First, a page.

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The Statue of Ovidiu, ConstanțaCod 1170

It was designed during 1887 by the Italian sculptor Ettore Ferrari. An identical replica exists since 1925 in Sulmona (Italy).

It is located in the old part of the city, in Ovidiu Square, in front of the first building of Constanţa City Hall, today the National Museum of History and Archaeology, near Tomis port.

The first amongst the statuary monuments erected in Constanţa after reentering under Romanian administration is the one that depicts the great Latin poet Publius Ovidius Naso (43 BCE – 17 C.E.). The bronze statue depicts Ovidiu into a deep meditative attitude. The statue unveiling from August 1887 occasioned a real celebration attended by all people from Constanţa, headed by the prefect Remus Opreanu, the initiator of the “Committee for the statue of Ovidiu.”

The statue stands on a pedestal of white marble, on which is encrusted a plate with a text of “Tristia”.

“Under this stone lies Ovidiu, the singer of gentle loving

succumbed by his talent.

O, you who pass on and if you ever loved

Pray for him to sleep smoothly.”

Originally, the statue was placed facing north, the construction of the City Hall Palace imposing in 1921, moving it on the  actual place. During the German-Bulgarian occupation during the years 1916-1918, the statue was taken down from the pedestal by the Bulgarian army, to be taken as plunder of war, but the intervention of certain German officers have stopped the original “cultural initiative”; until the return of the Romanian authorities, during November 1918, the statue was housed in the basement of the City Hall. During 1925, a faithful replica of this work was unveiled in the hometown of the poet – Sulmona.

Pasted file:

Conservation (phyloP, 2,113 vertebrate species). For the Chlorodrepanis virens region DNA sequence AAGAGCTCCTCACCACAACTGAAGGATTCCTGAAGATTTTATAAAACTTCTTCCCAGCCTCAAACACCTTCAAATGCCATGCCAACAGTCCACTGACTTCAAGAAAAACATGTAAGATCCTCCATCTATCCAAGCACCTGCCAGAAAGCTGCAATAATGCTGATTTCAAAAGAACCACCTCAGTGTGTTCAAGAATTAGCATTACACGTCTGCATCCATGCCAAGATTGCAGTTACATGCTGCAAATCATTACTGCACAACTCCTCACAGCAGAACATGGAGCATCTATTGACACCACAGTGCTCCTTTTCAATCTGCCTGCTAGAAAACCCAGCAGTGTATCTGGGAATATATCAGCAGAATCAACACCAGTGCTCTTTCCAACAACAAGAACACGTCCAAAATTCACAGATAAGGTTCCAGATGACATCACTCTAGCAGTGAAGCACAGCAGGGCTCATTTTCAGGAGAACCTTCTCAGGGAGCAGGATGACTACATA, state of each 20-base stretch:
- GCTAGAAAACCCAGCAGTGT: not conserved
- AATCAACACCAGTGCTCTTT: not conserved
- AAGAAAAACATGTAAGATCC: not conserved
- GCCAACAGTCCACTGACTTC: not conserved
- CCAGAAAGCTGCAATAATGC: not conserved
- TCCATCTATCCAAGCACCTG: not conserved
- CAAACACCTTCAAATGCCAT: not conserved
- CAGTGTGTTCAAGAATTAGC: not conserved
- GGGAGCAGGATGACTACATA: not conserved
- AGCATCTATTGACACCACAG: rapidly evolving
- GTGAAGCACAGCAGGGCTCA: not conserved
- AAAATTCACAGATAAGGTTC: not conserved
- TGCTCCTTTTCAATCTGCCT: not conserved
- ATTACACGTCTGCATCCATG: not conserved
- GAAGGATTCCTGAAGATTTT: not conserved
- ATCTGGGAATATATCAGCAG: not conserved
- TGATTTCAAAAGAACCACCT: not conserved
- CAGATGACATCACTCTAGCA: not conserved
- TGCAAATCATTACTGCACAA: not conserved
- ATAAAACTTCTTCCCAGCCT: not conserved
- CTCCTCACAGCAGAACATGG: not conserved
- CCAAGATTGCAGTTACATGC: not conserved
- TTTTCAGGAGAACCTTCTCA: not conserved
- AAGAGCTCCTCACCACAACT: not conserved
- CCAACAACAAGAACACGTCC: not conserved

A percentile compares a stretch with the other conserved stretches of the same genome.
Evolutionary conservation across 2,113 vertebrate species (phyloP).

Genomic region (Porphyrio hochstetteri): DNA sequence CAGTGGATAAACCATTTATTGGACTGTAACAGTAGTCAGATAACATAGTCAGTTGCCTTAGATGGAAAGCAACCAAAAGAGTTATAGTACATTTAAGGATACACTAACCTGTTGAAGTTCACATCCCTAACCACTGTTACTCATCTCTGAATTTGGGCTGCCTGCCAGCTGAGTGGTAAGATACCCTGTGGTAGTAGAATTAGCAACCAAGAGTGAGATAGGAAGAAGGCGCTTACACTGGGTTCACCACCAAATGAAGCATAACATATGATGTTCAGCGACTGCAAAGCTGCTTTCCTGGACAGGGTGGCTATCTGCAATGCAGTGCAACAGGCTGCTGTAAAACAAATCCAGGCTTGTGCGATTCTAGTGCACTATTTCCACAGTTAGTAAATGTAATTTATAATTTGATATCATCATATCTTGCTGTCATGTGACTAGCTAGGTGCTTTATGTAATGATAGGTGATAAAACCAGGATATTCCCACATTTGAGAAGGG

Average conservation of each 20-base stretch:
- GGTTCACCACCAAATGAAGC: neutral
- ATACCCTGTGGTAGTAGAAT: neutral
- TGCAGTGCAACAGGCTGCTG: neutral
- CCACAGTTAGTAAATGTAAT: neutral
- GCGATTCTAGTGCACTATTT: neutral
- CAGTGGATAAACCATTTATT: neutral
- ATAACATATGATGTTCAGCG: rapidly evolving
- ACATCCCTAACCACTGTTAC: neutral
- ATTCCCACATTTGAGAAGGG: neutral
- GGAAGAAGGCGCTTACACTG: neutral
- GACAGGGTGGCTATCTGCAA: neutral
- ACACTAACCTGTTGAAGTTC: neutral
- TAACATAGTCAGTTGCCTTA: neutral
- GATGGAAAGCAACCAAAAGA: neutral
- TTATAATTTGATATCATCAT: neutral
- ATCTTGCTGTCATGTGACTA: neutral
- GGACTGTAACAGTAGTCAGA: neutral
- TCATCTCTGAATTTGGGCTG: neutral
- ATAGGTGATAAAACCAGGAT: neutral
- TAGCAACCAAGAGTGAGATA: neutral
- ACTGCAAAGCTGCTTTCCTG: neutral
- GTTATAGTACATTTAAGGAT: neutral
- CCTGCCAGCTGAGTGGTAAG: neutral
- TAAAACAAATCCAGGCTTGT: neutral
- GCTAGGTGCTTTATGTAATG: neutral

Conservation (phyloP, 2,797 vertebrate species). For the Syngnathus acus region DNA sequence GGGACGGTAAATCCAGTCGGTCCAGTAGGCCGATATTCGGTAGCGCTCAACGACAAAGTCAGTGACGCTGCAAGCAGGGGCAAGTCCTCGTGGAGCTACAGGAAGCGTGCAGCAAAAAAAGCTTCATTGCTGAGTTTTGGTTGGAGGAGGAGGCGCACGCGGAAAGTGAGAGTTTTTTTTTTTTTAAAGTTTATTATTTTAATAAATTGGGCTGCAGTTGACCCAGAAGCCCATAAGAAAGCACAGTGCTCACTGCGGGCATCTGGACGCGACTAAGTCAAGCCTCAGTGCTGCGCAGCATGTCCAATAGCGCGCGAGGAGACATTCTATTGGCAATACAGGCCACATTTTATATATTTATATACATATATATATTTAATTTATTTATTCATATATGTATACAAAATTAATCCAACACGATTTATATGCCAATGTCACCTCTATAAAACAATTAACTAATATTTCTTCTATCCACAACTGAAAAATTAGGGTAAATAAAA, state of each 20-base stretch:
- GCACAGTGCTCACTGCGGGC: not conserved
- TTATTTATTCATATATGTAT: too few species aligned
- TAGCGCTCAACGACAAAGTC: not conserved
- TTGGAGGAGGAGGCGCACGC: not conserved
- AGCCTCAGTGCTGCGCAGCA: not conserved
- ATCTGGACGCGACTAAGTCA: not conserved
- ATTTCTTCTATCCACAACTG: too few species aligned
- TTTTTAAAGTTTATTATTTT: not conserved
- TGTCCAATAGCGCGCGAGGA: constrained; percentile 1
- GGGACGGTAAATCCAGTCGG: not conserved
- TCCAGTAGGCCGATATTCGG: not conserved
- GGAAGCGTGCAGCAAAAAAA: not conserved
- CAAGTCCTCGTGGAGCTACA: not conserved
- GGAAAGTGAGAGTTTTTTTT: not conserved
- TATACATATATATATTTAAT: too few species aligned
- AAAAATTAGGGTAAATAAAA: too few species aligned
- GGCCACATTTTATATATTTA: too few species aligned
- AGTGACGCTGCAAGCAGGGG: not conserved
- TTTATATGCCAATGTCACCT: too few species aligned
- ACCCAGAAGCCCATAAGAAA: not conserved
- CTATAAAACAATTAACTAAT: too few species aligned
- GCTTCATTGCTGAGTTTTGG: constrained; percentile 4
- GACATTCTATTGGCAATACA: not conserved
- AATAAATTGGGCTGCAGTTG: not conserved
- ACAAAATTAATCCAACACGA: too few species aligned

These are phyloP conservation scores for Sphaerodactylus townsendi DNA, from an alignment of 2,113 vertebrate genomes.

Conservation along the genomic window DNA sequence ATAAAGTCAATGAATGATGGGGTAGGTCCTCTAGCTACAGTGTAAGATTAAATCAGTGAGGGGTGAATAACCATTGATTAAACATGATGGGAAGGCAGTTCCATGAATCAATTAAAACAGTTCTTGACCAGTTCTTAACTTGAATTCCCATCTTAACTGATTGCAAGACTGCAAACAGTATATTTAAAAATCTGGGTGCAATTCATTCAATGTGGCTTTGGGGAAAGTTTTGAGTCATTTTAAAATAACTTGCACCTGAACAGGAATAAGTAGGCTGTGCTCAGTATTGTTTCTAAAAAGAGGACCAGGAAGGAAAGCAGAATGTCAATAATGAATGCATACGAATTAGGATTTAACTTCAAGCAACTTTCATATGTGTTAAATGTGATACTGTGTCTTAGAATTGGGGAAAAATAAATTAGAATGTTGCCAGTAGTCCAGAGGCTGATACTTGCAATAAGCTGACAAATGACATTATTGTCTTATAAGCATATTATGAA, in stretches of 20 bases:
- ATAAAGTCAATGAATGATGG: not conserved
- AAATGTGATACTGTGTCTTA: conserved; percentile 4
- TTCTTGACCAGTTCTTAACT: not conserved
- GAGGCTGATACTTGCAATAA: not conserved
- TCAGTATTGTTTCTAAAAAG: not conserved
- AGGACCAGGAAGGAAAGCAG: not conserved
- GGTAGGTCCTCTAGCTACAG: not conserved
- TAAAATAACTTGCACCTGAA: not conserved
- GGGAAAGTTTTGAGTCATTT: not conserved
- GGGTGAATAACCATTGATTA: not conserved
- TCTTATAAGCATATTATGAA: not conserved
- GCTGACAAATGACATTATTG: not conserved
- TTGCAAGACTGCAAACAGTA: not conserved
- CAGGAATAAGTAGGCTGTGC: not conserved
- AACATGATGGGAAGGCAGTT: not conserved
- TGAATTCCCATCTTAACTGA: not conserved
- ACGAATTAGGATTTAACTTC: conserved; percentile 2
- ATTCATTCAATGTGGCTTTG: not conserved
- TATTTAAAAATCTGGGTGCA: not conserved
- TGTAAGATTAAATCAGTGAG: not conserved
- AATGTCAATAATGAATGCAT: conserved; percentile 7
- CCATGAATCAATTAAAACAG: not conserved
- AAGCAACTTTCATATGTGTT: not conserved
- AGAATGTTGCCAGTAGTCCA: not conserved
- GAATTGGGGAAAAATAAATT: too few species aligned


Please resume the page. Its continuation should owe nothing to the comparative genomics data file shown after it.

Ettore Ferrari, born into a family of fine artists, has become one of the protagonists of the artistic rebirth movement after the Italy unification. His father, sculptor Filippo Ferrari (1819-1897), has taught him sculpture and has instilled his passion for Republican politics.

During 1868 he won a scholarship at the Accademia di San Luca from Rome, that he graduated during 1872, then  he remained within the academy for a long time as professor and, at the same time, deputy within the Italian parliament.

Between 1904 and 1917 Ettore Ferrari was the Great Master of the Freemasonic Order of the Grand Orient of Italy (Grande Oriente d’Italia). From 1918 until 1929, he was Sovereign Grand Commander of the Scottish Rite from Italy. As a consistent defender of democratic values, Ettore Ferrari was one of the most consistent opponents of Mussolini’s fascism.

After November 1925 when Benito Mussolini passed the law prohibiting the activity of secret societies, Freemasonry has been practically outlawed. Because Ettore Ferrari has not abandoned his beliefs, he was placed under police observation and his workshop was devastated several times by fascists. His repression has culminated during May 1929 with his  indictment for the crime of having tried to reorganize Freemasonry. Immediately afterwards, Ettore Ferrari transferred his full powers to Giuseppe Lenti, Lieutenant Grand Commander and significant anti-fascist fighter, who had emigrated to France. After only three months, Ettore Ferrari died in Rome. He was buried in Cimitero Comunale Monumentale Campo Verano from Rome.


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